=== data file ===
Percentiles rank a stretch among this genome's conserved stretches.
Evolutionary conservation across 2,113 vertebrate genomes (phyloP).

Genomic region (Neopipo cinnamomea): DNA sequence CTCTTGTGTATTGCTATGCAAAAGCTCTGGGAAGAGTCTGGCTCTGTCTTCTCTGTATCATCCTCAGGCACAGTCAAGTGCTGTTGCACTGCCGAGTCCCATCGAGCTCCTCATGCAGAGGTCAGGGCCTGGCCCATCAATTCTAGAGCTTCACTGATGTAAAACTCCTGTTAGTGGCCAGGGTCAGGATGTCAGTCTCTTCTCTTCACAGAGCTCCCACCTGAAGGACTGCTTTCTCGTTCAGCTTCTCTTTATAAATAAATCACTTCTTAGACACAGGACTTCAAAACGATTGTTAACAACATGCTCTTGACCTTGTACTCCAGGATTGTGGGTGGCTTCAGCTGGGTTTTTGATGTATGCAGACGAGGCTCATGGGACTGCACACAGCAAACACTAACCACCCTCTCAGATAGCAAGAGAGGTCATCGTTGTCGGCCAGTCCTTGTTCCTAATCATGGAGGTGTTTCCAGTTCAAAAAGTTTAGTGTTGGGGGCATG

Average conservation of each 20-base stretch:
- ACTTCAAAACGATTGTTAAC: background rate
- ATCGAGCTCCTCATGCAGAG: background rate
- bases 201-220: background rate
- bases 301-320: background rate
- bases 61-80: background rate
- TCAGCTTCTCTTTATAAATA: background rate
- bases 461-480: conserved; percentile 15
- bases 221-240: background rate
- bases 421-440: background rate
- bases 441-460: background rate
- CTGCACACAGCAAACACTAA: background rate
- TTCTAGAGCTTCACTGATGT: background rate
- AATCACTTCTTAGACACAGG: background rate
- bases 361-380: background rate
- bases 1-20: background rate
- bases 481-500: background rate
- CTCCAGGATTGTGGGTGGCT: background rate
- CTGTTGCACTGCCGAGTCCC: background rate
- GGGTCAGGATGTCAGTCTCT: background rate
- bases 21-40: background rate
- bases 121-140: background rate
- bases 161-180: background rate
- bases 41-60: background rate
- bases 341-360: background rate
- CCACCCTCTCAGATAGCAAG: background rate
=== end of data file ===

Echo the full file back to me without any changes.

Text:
Percentiles rank a stretch among this genome's conserved stretches.
Evolutionary conservation across 2,113 vertebrate genomes (phyloP).

Genomic region (Neopipo cinnamomea): DNA sequence CTCTTGTGTATTGCTATGCAAAAGCTCTGGGAAGAGTCTGGCTCTGTCTTCTCTGTATCATCCTCAGGCACAGTCAAGTGCTGTTGCACTGCCGAGTCCCATCGAGCTCCTCATGCAGAGGTCAGGGCCTGGCCCATCAATTCTAGAGCTTCACTGATGTAAAACTCCTGTTAGTGGCCAGGGTCAGGATGTCAGTCTCTTCTCTTCACAGAGCTCCCACCTGAAGGACTGCTTTCTCGTTCAGCTTCTCTTTATAAATAAATCACTTCTTAGACACAGGACTTCAAAACGATTGTTAACAACATGCTCTTGACCTTGTACTCCAGGATTGTGGGTGGCTTCAGCTGGGTTTTTGATGTATGCAGACGAGGCTCATGGGACTGCACACAGCAAACACTAACCACCCTCTCAGATAGCAAGAGAGGTCATCGTTGTCGGCCAGTCCTTGTTCCTAATCATGGAGGTGTTTCCAGTTCAAAAAGTTTAGTGTTGGGGGCATG

Average conservation of each 20-base stretch:
- ACTTCAAAACGATTGTTAAC: background rate
- ATCGAGCTCCTCATGCAGAG: background rate
- bases 201-220: background rate
- bases 301-320: background rate
- bases 61-80: background rate
- TCAGCTTCTCTTTATAAATA: background rate
- bases 461-480: conserved; percentile 15
- bases 221-240: background rate
- bases 421-440: background rate
- bases 441-460: background rate
- CTGCACACAGCAAACACTAA: background rate
- TTCTAGAGCTTCACTGATGT: background rate
- AATCACTTCTTAGACACAGG: background rate
- bases 361-380: background rate
- bases 1-20: background rate
- bases 481-500: background rate
- CTCCAGGATTGTGGGTGGCT: background rate
- CTGTTGCACTGCCGAGTCCC: background rate
- GGGTCAGGATGTCAGTCTCT: background rate
- bases 21-40: background rate
- bases 121-140: background rate
- bases 161-180: background rate
- bases 41-60: background rate
- bases 341-360: background rate
- CCACCCTCTCAGATAGCAAG: background rate